Bill described the observatory as a reverse zoo, where humans are caged and the bears roam free in their natural habitat! An enclosed and partially covered deck area provided a 360-degree view and the opportunity to watch the bears close up. Bill managed to capture several photos of red-lipped bears, complete with what I imagine to be lip-smacking grins to display their pleasure. As the bears had their fill of salmon, the remaining bits were immediately snatched up by the bald eagles that had been standing by patiently awaiting the scraps. Cruising Anan Creek was an amazing observation of one of nature’s most remarkable cycles of life.

Bubble Net Feeding

In Ketchikan, tied to a dock, we enjoyed an excellent Internet connection! Throughout our travels in Alaska, we were surprised by the scarcity of the Internet—only available in the small towns we visited, and even then, the service was weak and marginal at best.

What was not marginal, and I said before, was the precipitation. We continued to have rain and heavy cloud cover and the forecast was not promising, so we altered our plans and continued our trek south (not slowing to visit any out of the way fiords, passages, inlets or channels) in hopes of finding a bit of sunshine in British Columbia.

At this point, Bill was blue that his Alaskan adventure was drawing to a close, though we saw and experienced just about everything that we had hoped. Nearby Prince of Wales Island and Misty Fiords were the only two areas that we had wanted to wander, but somehow, a trip to Misty Fiords just did not excite me. Mist had been our companion for days and to seek it out, well, give me a break!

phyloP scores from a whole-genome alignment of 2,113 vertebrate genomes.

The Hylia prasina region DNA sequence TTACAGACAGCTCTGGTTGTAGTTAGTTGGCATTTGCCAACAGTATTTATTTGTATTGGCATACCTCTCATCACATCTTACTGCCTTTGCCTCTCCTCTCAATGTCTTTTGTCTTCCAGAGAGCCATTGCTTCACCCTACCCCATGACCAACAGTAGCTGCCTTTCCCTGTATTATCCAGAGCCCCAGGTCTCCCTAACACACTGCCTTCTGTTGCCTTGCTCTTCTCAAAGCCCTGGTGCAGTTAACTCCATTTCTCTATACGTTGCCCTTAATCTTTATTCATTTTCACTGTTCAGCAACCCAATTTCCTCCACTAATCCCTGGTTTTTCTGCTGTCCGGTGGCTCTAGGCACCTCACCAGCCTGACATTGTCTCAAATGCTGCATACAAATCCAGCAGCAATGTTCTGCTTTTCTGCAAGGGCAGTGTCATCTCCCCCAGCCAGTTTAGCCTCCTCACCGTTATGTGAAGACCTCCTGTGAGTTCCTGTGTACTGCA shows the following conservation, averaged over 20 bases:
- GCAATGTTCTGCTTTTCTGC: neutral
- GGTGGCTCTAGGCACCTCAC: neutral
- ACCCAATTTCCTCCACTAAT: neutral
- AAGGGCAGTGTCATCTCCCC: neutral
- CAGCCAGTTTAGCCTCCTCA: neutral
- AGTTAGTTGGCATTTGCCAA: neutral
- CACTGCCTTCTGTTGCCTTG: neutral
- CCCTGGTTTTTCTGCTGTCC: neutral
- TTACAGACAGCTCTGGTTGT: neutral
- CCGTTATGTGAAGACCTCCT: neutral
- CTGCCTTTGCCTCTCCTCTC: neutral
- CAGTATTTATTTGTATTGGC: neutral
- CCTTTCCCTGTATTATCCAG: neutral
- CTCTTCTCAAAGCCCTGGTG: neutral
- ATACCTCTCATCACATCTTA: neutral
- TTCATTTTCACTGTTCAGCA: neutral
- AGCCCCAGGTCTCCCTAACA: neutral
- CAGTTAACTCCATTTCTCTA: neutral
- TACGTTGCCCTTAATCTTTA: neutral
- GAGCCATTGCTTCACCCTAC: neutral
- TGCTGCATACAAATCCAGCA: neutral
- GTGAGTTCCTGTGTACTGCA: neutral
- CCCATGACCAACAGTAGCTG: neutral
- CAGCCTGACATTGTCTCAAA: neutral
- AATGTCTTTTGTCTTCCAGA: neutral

As mentioned, we have seen whales, lots of whales. Without question, the experience we had with our family on board will forever remain my favorite whale memory. “Bubble net feeding” happens when a group of humpbacks swim in a shrinking circle and blow bubbles below a school of fish. This shrinking column of bubbles surrounds the school of fish and forces them upward. The whales then swim upward through this bubble net with their mouths wide open and in the process, catch thousands of fish in one gulp. It is breathtaking to see those huge mammals working in harmony in the open sea.

Wonder of Wonders

Still following our new direct route south, we were making good progress and were way ahead of Bill’s original schedule.

One particular morning, as we poured over charts and cruising guidebooks, the day slipped away and we crept closer to the time when the tide would soon turn against us. So, we stayed put for the day. Within minutes of our decision, the sun began to burn through the clouds and we experienced a rare sensation, the sun actually caressed our faces. Jackets came off, smiles turned on and the day suddenly felt magical. Bill lowered the dinghy into the water and we were off to explore our surroundings. We circled the cove and checked out what is said to be an ancient fish weir and then landed the dinghy on a beachlike area.

With our high rubber boots, we were able to get out of the dinghy while it was still afloat in a foot or so of water and secure it with the painter by tying it to barnacle encrusted rocks. We walked the low-tide shoreline, now covered with kelp, baby mussels, clams, mud and sand, and hiked in the direction of a stream flowing out of the woods. This is bear territory and with the salmon running, we watched carefully and stayed out of the woods. We were happy that we did not encounter a bear while on shore, but were disappointed that we did not see a bear from the safety of Kohea.

Back on the boat, we took advantage of the sun. We wiped down the brightwork and stainless steel, washed the salt off the windows, read and relaxed and enjoyed the frequent sightings of seals, eagles and a wide range of water birds. It was a perfect day and we ended it with a celebratory glass of wine with new friends Helen and Bert, owners of a Nordic Tug named Salty Dawg.